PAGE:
Dissociative Disorders involve some degree of temporary or permanent disruption or discontinuity in the normal integration of consciousness, perception, identity, memory, behaviour, motor control and body representation. There is a degree of break with reality and/or normal human functioning, as can be seen in symptoms such as depersonalization (sense of unreality or detachment from oneself), derealization (sense of unreality or detachment from one’s surroundings), fragmentation of identity, or the inability to access or control normal cognitive functions.

The diagnostic categories within Dissociative Disorders include Dissociative Identity Disorder, Dissociative Amnesia, Depersonalization/Derealization Disorder, Other Specified Dissociative Disorder and Unspecified Dissociative Disorder.

Dissociative Identity Disorder

Dissociative Identity Disorder involves a disruption of identity and used to be called Multiple Personality Disorder. It is a disorder where a person has two or more distinct personality states or identities. The disruption or shifting of identity includes a marked discontinuity in sense of self and sense of agency, together with resultant changes in mood, consciousness, perception, memory,
cognition, sensory-motor functioning and/or behaviour. In a particular personality state, there are also gaps in memory that are inconsistent with ordinary forgetting.

Dissociative Amnesia

Dissociative Amnesia is frequently connected to a severe traumatic event or events and involves an inability to recall important autobiographical information, generally linked to the experienced trauma or traumas, that is inconsistent with ordinary forgetting and outside of any dementia process.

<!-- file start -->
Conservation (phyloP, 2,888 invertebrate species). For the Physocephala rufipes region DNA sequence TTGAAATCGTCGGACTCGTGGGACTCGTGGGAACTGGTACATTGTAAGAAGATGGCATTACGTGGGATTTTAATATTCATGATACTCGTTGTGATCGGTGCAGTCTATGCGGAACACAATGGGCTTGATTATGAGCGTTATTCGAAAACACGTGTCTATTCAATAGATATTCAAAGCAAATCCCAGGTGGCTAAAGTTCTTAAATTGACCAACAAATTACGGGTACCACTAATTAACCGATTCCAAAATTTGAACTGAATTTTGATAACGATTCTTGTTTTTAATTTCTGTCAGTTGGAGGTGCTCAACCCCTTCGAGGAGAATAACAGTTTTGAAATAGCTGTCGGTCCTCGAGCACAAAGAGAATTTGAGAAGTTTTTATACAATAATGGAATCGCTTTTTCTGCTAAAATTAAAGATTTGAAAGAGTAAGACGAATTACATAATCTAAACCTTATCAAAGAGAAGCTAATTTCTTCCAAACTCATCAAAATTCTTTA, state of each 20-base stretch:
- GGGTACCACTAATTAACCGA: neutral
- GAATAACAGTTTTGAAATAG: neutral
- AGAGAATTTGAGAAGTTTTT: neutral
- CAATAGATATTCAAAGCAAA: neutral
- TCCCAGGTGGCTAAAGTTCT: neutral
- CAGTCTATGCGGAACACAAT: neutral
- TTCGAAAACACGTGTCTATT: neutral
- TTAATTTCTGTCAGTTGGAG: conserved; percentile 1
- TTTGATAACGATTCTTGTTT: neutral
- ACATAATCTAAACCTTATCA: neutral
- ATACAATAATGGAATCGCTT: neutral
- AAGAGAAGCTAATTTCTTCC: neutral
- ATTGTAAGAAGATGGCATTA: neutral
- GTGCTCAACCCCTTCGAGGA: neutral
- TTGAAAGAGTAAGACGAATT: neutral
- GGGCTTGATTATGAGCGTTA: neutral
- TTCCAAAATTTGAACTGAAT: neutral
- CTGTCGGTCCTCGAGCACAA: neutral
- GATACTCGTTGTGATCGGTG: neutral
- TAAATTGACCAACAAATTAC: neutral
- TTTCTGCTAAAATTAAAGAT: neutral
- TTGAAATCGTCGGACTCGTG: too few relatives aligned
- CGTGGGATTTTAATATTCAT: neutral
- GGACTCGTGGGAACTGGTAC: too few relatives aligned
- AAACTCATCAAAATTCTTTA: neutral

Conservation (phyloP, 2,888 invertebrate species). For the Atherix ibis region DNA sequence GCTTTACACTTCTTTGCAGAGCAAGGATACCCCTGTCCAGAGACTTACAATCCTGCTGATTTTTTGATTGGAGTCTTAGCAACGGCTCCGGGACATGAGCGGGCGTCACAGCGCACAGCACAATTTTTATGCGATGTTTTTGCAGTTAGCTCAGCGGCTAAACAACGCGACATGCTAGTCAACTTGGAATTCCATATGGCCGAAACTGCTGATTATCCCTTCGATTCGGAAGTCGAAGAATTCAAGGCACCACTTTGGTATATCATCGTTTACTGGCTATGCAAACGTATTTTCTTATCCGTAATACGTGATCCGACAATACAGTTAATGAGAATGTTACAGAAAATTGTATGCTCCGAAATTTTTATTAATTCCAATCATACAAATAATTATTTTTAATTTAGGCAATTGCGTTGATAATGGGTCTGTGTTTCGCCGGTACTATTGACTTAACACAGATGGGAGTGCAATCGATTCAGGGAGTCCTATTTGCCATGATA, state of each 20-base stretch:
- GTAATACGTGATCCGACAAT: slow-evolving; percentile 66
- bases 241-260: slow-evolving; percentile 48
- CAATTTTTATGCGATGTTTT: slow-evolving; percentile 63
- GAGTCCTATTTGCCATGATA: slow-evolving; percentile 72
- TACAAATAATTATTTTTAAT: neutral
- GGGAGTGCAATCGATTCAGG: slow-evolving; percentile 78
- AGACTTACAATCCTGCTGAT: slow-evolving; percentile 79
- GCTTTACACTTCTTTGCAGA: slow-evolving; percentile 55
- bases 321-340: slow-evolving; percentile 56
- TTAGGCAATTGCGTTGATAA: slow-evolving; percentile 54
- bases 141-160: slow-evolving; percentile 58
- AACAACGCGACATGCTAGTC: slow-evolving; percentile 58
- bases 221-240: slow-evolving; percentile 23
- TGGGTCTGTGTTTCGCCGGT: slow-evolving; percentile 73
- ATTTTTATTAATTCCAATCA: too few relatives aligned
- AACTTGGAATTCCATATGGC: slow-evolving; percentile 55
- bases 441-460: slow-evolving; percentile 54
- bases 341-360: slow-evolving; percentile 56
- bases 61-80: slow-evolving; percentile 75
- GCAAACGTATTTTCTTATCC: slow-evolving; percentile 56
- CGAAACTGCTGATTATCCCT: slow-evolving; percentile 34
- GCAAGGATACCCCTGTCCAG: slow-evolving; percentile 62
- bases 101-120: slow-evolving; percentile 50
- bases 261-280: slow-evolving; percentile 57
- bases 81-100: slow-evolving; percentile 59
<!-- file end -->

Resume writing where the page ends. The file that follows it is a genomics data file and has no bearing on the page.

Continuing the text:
In some cases, dissociative amnesia is linked to a dissociative fugue state (where someone might travel to and live in a new location, develop an amnesia of their previous identity or other vital autobiographical information and assume a new identity).

Depersonalization / Derealization Disorder

Depersonalization / Derealization Disorder is characterised by persistent symptoms of depersonalization or derealization. It needs to be noted that many people experience temporary symptoms of depersonalization or derealization, but that symptoms need to be severe and chronic and not better explained by another diagnosis for Depersonalization / Derealization Disorder to be diagnosed. Depersonalization is characterised by experiences of unreality or detachment from the mind, body or self and derealization is characterised by an experience of unreality or detachment from surroundings.

Other Specified Dissociative Disorder and Unspecified Dissociative Disorder are diagnostic categories for people who do not fit cleanly into one of the above dissociative disorder categories, or where the dissociative symptoms are not better explained by another psychological or medical diagnosis such as Schizophrenia, severe Major Depressive Disorder or Borderline Personality Disorder or a drug use disorder.

How do I get help for myself or my loved one?

The first step in getting help is finding out whether you have a problem. A trained clinical psychologist can effectively perform a professional assessment, which will identify whether you have any problem areas, and will recommend the treatment most appropriate for you if necessary.

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